A month after co-founding Little One Books, Joan McCoy, along with her partner and colleagues, sat around admiring their newly-built Web site with no idea what to do next.
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For eight months, the retailer, which sells vetted music, books and videos aimed at newborns and children up to 5-years old, had no online presence beyond its Web site, LittleOneBooks.com.
“We spent a lot time asking our friends and family to visit the site. People would ask, ‘Do you have a blog? Do you Twitter?’ I had no idea what Twitter was,” recalled McCoy, who is in her late-50s, “We had never heard of ‘social media’ as a term.”
While the term “social media” was a foreign concept to McCoy and her team, her company was in desperate need of it.
With a bit hesitation, McCoy hired a consultant to help establish the Seattle-based company’s online presence. In two weeks, LittleOneBooks.com exploded and experienced a 500-unique visitor spike.
One of the latest marketing challenges for new and established business owners is deciding whether their business needs a social media plan.
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“Social media is about communicating with the audience,” said consultant Linda Pophal of Strategic Communications in Chippewa Falls, Wis. “A business owner needs to ask: ‘Does my audience want to have a conversation or relationship with me?’ and ‘What is the value of what I have to say to my audience?’”
With the help of her social media consultant, McCoy found her value in the blogosphere.
“We would have never thought to ask the mommy bloggers to ‘like us’ on Facebook,” she said. In September she reached out to 74 mommy bloggers and arranged for a few to guest blog on her site. “It felt like we were building a relationship in days, which in my world would have taken months or years,” said McCoy.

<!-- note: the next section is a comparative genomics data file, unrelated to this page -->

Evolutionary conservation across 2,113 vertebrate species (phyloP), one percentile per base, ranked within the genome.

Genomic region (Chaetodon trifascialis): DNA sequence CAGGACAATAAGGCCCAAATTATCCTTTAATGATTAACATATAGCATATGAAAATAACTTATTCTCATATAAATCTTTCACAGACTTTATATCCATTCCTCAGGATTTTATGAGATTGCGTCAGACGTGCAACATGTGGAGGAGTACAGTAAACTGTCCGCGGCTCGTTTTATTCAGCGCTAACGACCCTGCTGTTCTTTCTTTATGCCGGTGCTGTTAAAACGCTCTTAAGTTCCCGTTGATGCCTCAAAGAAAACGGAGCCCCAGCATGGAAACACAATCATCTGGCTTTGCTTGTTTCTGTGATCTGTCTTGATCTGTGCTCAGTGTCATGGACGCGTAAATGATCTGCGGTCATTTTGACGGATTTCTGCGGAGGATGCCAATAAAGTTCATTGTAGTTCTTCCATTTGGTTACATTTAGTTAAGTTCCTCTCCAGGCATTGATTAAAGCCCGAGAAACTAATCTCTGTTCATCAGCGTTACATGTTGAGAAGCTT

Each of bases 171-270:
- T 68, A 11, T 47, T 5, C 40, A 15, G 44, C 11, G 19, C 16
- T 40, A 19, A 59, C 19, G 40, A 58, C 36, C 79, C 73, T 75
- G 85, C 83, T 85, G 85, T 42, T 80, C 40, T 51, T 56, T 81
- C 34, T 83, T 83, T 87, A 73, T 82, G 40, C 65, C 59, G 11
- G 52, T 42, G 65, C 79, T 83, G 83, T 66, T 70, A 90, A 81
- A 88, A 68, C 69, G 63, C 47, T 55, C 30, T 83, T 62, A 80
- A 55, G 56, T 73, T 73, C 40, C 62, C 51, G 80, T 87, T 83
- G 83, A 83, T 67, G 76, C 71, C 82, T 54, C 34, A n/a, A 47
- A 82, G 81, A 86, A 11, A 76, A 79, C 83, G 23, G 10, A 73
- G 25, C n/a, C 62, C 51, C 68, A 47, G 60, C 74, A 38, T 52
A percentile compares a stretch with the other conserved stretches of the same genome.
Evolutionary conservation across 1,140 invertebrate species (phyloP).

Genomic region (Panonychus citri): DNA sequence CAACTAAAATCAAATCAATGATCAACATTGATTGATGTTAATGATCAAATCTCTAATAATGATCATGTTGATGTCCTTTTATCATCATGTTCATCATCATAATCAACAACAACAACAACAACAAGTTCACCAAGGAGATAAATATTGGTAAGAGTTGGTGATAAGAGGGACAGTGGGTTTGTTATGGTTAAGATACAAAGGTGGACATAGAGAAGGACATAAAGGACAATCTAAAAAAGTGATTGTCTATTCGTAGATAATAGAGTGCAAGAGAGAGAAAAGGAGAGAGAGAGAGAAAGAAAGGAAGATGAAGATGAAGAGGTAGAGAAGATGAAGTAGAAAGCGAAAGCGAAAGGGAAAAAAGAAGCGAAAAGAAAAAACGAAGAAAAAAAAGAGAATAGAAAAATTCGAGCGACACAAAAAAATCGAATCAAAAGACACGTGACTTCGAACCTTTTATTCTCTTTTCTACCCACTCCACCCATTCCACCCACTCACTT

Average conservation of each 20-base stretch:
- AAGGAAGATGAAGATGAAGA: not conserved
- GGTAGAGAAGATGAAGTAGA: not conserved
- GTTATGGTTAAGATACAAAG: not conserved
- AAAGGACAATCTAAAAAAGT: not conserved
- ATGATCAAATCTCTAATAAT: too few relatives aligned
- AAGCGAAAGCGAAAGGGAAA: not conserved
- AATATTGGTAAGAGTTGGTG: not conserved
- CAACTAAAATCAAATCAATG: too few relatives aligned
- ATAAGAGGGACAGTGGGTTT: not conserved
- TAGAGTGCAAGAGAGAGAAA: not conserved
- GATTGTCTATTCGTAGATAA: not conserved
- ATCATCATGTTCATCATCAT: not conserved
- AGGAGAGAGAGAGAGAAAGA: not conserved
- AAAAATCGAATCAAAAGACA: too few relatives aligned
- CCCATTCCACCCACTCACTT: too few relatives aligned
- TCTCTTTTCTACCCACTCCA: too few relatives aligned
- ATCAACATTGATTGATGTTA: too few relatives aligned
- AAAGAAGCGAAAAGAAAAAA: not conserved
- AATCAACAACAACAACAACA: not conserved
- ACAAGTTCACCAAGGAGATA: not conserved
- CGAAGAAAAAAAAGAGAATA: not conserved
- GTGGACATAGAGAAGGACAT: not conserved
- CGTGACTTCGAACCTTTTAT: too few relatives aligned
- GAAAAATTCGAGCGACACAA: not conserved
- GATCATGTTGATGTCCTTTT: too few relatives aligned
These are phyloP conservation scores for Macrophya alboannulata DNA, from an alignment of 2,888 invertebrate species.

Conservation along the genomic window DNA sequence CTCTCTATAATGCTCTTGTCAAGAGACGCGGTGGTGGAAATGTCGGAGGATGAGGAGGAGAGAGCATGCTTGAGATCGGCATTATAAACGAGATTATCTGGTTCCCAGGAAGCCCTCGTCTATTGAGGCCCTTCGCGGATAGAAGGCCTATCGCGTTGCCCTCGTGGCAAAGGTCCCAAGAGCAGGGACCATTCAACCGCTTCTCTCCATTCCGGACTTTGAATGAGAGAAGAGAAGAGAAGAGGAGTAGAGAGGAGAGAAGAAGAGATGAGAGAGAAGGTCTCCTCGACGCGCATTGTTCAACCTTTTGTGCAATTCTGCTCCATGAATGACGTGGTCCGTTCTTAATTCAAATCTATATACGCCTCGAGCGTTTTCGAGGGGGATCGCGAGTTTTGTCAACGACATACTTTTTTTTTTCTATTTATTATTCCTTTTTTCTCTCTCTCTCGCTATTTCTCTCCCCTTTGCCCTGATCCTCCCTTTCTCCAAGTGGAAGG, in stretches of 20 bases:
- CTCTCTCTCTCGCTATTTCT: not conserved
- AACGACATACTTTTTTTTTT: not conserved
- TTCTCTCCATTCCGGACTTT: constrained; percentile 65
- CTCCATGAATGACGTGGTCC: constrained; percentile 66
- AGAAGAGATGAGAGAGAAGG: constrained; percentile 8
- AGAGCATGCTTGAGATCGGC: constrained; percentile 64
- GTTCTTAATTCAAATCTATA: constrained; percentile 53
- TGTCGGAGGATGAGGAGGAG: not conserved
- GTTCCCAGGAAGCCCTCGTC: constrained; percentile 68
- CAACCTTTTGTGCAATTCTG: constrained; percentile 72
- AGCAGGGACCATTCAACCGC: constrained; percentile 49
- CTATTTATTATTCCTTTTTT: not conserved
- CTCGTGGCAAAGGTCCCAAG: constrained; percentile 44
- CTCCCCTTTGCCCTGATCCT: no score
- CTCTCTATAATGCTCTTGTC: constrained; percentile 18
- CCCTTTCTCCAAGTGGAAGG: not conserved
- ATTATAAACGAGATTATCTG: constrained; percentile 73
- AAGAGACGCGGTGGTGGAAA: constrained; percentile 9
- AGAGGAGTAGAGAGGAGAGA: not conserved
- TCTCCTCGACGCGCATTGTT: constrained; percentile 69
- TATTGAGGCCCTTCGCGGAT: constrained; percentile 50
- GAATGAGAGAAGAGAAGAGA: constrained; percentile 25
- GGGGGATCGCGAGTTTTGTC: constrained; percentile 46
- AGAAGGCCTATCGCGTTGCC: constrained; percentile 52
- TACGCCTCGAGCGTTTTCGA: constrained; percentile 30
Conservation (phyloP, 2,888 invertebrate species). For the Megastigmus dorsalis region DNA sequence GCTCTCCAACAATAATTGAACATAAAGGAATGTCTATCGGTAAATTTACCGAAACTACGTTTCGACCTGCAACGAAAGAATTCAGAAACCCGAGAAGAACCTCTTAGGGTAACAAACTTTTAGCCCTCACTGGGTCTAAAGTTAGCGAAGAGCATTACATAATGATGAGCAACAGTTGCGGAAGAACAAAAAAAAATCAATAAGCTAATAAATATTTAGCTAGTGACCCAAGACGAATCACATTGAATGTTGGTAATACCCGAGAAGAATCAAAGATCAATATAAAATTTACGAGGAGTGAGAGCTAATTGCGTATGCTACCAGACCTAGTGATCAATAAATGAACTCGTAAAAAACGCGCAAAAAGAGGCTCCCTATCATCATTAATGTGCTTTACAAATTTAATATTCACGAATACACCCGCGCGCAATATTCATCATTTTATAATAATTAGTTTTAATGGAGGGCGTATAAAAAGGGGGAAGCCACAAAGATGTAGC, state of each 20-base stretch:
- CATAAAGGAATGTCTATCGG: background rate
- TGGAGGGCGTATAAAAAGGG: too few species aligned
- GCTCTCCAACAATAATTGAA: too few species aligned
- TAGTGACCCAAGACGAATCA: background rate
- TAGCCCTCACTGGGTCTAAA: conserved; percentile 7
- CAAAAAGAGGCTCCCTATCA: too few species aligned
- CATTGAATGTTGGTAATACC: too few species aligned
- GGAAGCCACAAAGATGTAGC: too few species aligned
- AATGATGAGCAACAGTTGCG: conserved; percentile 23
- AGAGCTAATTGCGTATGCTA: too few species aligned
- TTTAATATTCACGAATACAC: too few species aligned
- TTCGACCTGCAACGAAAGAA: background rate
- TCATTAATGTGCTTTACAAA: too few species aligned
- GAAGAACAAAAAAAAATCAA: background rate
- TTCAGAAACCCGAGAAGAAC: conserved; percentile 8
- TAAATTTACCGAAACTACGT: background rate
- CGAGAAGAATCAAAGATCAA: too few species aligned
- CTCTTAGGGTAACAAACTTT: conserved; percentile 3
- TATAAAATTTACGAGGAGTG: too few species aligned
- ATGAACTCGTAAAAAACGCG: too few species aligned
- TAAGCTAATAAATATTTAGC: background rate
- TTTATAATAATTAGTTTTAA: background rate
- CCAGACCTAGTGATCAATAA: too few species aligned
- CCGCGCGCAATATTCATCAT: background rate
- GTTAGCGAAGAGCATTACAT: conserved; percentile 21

While Little One Book found success, social media can be detrimental to some business.
Barbara Farfan of Authentic Communications in Orlando warns, “Only businesses that will benefit from Internet presence and customer interaction need a social media consultant. Every other business is wasting its time.”
Farfan points to four criteria that can help entrepreneurs decide if they need social media:
- any business people find by searching the Internet;
- any business whose credibility is verified by searching the Internet;
- any business with a target market of people under the age of 30;
- any business that is enhanced by “touchy-feely” relationships.
But too much customer contact can lead to uncomfortable encounters.
“Activity does not create accomplishment in social media” reminded Farfan, “Just because you have easy access to social media and you know the mechanics of Tweeting and posting, doesn't mean you know anything about the intricacies and potential of social media.”
And generating followers, friends or hits doesn’t always translate into sales. Pophal recalls an encounter with a hospital that was using Twitter, “They were Tweeting wait time, which I thought was an interesting idea. But looking at their Twitter feed, many of the people who were following them had no association with them geographically. The numbers weren’t meaningful because they weren’t reaching the right people.”
After building a solid base on Facebook, Twitter and the company blog, Little One Books’ team is cautiously crafting a quantifiable social media campaign.
“Now we are going to do different kinds of promotions highlighting a particular product,” says McCoy, “We plan to measure success by tying numbers to sales.”
For now, McCoy and her colleagues share the social media responsibilities, but if the return on investment pays off, there’s potential to create a full-time job.
Armed with social media know-how, McCoy foresees, “having somebody overseeing social media will be the key to our success.”